Last Updated: August 20, 2018
· pentago

OpenSSL Encrypted Tar Backups for UNIX-like's

This method uses the static file with password to encrypt the tar archives.
It's really convenient for cron-scheduled backups.

If you want to enter password each time ommit steps 1-3 and each -pass switch/value to openssl.

  • Generate long (e.g 40 characters) random password in ~/.pass :

head -c 100 /dev/urandom | strings -n1 | tr -d '[:space:]' | head -c 40 >> ~/.pass

  • Export custom PASS variable in your shell rc file to point to our password file and source it:

echo "export PASS=~/.pass" >> ~/.zshrc && source ~/.zshrc

  • Protect it from prying eyes:

chmod 400 ~/.pass

  • Compress and encrypt archive with defined password:

tar czf - /some-dir-or-file | openssl enc -e -aes-256-cbc -out archive.enc -pass env:PASS

  • To decrypt the archive issue the following:

openssl enc -d -aes-256-cbc -in archive.enc -pass env:PASS | tar zxf -


3 Responses
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Using 'env:PASS" as the password makes it use the variable itself: "~/.pass" as the password. This is obviously very bad. I would suggest taking this posting down and refraining from giving further advice.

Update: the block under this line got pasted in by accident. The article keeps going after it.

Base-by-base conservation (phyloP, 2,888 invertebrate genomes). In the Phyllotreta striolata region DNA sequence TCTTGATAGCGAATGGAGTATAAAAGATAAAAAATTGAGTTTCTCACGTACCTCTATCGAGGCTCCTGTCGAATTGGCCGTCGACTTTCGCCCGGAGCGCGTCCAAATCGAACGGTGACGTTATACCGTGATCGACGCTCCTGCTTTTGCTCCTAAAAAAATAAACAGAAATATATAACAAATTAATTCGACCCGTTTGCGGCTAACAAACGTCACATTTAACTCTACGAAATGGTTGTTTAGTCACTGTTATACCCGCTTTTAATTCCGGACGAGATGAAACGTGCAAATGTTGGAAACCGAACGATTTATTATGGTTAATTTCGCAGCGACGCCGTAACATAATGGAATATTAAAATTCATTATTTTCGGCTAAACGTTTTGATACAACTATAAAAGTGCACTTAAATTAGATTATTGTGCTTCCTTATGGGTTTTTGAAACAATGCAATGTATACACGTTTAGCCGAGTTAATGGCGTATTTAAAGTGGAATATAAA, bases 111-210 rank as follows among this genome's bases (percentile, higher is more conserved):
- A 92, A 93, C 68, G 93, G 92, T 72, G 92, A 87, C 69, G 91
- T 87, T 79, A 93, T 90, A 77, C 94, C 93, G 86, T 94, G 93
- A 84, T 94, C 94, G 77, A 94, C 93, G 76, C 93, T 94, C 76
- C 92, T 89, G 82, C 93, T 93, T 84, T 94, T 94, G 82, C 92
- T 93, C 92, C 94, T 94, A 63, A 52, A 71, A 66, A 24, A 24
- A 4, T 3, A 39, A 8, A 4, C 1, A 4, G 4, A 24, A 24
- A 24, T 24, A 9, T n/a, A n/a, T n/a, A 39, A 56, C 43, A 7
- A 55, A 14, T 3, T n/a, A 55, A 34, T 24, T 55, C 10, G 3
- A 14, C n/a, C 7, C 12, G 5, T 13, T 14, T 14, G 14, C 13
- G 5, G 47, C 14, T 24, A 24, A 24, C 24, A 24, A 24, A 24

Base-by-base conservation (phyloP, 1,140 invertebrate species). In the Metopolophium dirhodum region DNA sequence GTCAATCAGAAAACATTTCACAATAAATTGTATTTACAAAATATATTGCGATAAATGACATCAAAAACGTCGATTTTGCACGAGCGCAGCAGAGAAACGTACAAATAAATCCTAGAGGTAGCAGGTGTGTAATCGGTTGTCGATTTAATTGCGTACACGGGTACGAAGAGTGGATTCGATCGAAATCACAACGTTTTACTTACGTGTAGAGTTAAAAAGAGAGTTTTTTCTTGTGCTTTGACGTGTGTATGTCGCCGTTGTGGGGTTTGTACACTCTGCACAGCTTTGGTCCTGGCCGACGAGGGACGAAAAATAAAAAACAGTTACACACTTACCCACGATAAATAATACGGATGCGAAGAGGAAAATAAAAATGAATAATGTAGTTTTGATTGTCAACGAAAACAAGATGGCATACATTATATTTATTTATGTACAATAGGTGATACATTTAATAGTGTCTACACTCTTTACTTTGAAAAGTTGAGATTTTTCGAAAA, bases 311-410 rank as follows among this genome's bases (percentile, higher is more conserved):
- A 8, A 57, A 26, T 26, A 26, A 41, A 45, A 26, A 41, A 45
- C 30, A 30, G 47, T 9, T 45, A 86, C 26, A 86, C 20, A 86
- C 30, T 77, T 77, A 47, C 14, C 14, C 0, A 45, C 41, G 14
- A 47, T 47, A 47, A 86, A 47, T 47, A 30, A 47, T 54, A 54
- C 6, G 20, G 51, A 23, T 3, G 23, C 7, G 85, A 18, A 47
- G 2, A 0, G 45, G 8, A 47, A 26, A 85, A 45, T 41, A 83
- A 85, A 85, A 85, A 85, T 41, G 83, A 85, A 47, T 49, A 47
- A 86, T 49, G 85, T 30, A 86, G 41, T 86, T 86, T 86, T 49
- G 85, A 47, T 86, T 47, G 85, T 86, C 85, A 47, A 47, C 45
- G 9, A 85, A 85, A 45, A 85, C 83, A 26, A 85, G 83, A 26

Also, first command won't always result in 40 characters, and if you're really unlucky, could result in none. Suggest replacing 'head -c 100' with 'cat'.

over 1 year ago ·

@marcisreid RTFM before you complain.... it works correctly env: casuses openssl to use env

you can test it by using 2 different variables (if you still insist on not typing man openssl) with same content, like that:

date > date;export PASS1=pwd ; export PASS2=pwd ;cat date| openssl enc -e -aes-256-cbc -out archive.enc -pass env:PASS1 ;openssl enc -d -aes-256-cbc -in archive.enc -pass env:PASS2

over 1 year ago ·

As this was still one of the first google hits i just want to say that marcusreid is right! Setting the variable to "~/.pass" results in "~/.pass" as the encryption password. If you want to use a file, simply use "-pass file:/path/to/file"

over 1 year ago ·